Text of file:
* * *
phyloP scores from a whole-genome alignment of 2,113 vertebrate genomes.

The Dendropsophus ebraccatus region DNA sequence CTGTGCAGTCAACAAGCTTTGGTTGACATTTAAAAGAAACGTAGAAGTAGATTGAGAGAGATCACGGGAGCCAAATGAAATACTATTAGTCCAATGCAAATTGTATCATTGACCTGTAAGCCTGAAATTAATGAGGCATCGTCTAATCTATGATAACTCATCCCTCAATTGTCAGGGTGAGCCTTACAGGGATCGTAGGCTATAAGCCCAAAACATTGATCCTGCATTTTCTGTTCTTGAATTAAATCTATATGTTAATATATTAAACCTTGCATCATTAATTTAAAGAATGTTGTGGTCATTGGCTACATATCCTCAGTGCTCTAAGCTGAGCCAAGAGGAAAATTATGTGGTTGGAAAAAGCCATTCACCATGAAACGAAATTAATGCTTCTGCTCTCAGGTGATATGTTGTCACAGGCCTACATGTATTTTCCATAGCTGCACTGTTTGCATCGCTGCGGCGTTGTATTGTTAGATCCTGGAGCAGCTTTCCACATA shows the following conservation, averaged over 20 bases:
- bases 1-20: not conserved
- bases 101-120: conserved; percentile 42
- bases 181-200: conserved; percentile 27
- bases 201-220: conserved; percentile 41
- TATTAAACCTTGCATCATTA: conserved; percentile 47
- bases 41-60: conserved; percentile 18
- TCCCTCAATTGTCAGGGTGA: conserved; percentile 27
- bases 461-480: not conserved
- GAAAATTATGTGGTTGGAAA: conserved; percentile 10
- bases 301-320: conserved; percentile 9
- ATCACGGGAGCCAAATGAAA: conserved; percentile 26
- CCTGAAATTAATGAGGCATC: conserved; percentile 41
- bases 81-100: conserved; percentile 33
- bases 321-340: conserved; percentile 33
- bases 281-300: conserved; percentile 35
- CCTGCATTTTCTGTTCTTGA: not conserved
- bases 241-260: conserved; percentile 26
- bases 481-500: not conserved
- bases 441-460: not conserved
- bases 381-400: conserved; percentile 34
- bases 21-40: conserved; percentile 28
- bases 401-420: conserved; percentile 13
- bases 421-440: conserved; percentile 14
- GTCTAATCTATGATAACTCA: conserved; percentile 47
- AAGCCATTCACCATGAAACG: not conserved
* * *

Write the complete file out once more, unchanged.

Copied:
phyloP scores from a whole-genome alignment of 2,113 vertebrate genomes.

The Dendropsophus ebraccatus region DNA sequence CTGTGCAGTCAACAAGCTTTGGTTGACATTTAAAAGAAACGTAGAAGTAGATTGAGAGAGATCACGGGAGCCAAATGAAATACTATTAGTCCAATGCAAATTGTATCATTGACCTGTAAGCCTGAAATTAATGAGGCATCGTCTAATCTATGATAACTCATCCCTCAATTGTCAGGGTGAGCCTTACAGGGATCGTAGGCTATAAGCCCAAAACATTGATCCTGCATTTTCTGTTCTTGAATTAAATCTATATGTTAATATATTAAACCTTGCATCATTAATTTAAAGAATGTTGTGGTCATTGGCTACATATCCTCAGTGCTCTAAGCTGAGCCAAGAGGAAAATTATGTGGTTGGAAAAAGCCATTCACCATGAAACGAAATTAATGCTTCTGCTCTCAGGTGATATGTTGTCACAGGCCTACATGTATTTTCCATAGCTGCACTGTTTGCATCGCTGCGGCGTTGTATTGTTAGATCCTGGAGCAGCTTTCCACATA shows the following conservation, averaged over 20 bases:
- bases 1-20: not conserved
- bases 101-120: conserved; percentile 42
- bases 181-200: conserved; percentile 27
- bases 201-220: conserved; percentile 41
- TATTAAACCTTGCATCATTA: conserved; percentile 47
- bases 41-60: conserved; percentile 18
- TCCCTCAATTGTCAGGGTGA: conserved; percentile 27
- bases 461-480: not conserved
- GAAAATTATGTGGTTGGAAA: conserved; percentile 10
- bases 301-320: conserved; percentile 9
- ATCACGGGAGCCAAATGAAA: conserved; percentile 26
- CCTGAAATTAATGAGGCATC: conserved; percentile 41
- bases 81-100: conserved; percentile 33
- bases 321-340: conserved; percentile 33
- bases 281-300: conserved; percentile 35
- CCTGCATTTTCTGTTCTTGA: not conserved
- bases 241-260: conserved; percentile 26
- bases 481-500: not conserved
- bases 441-460: not conserved
- bases 381-400: conserved; percentile 34
- bases 21-40: conserved; percentile 28
- bases 401-420: conserved; percentile 13
- bases 421-440: conserved; percentile 14
- GTCTAATCTATGATAACTCA: conserved; percentile 47
- AAGCCATTCACCATGAAACG: not conserved